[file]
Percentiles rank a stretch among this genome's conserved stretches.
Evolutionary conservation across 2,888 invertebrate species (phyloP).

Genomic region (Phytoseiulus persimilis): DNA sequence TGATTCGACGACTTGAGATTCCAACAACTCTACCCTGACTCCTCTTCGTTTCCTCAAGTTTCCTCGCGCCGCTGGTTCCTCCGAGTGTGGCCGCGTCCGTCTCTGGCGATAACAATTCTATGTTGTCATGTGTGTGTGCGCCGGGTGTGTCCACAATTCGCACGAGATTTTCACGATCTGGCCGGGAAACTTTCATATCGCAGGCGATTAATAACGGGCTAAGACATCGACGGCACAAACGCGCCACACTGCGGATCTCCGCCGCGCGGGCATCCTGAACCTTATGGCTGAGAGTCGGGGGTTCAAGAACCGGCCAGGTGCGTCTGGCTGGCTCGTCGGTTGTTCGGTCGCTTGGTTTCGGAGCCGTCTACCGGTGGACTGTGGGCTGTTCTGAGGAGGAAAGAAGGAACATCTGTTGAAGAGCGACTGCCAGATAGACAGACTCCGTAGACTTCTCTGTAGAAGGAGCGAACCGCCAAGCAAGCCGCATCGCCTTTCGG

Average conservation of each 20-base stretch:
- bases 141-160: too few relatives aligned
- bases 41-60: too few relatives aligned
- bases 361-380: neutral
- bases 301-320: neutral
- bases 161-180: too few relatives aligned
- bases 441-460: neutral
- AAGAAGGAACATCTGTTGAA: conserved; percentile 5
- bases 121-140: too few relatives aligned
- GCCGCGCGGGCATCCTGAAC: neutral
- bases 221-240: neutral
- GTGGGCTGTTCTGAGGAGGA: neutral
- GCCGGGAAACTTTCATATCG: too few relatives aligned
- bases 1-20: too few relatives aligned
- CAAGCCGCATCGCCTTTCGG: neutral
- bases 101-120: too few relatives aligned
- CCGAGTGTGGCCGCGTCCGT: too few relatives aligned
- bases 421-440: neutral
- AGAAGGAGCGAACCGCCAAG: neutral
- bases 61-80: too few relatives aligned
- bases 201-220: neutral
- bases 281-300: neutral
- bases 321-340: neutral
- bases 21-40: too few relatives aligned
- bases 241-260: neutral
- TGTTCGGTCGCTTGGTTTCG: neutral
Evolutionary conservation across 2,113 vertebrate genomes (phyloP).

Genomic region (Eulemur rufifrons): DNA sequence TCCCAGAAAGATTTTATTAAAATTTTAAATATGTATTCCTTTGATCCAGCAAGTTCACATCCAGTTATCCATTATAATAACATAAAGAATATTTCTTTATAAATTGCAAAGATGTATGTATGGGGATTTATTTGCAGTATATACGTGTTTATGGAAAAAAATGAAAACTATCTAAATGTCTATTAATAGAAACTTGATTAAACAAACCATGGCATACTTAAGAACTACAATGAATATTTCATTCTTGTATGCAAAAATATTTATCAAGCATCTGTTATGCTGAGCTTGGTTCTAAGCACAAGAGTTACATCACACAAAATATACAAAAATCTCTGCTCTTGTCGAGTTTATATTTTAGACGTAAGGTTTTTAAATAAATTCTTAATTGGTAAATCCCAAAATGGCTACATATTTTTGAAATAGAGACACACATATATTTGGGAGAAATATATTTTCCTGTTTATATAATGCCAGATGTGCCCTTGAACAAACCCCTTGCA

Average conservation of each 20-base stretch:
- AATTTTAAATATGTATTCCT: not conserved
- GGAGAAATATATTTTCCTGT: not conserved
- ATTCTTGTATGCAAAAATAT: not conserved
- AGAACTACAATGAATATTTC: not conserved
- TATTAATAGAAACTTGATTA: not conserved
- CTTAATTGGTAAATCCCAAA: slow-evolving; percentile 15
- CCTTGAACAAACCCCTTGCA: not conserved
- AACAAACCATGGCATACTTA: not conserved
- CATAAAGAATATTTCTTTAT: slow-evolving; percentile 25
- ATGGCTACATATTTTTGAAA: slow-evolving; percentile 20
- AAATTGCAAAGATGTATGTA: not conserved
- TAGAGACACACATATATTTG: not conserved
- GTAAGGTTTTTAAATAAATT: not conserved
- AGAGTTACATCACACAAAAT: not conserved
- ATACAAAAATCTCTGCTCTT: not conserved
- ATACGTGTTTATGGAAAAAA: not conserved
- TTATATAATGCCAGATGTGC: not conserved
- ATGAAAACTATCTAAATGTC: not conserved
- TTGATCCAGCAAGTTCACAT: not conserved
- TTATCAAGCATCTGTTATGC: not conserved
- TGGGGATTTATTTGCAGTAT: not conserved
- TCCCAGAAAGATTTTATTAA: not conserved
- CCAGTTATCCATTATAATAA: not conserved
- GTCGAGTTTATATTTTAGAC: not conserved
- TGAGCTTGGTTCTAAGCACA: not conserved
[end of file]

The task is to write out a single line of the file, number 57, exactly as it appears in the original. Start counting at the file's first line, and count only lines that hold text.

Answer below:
- TGAGCTTGGTTCTAAGCACA: not conserved